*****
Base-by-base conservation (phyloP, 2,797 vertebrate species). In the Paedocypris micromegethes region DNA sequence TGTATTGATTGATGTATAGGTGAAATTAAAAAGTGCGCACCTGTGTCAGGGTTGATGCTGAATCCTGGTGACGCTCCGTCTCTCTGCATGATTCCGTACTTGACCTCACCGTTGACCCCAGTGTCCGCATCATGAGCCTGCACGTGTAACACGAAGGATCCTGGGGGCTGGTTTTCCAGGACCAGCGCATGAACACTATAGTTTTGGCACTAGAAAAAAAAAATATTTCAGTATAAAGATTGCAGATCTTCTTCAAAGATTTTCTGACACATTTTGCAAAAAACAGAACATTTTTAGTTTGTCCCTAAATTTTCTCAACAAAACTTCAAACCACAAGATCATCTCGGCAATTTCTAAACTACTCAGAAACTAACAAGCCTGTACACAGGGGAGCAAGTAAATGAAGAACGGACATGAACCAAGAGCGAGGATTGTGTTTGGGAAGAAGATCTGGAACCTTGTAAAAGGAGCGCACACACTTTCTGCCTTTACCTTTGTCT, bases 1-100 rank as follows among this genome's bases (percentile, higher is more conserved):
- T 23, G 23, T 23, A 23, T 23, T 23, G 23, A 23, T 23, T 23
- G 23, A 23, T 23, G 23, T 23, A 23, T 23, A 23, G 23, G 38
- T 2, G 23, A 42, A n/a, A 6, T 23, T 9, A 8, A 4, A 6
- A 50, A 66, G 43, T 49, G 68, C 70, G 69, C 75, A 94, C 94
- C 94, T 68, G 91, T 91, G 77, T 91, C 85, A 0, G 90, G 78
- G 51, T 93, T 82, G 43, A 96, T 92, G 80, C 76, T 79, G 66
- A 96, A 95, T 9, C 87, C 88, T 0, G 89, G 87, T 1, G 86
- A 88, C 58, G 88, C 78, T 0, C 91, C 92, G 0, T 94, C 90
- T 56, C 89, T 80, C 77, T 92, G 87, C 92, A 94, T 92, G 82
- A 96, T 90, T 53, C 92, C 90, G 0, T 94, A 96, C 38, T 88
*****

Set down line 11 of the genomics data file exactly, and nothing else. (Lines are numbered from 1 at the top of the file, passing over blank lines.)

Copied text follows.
- A 96, T 90, T 53, C 92, C 90, G 0, T 94, A 96, C 38, T 88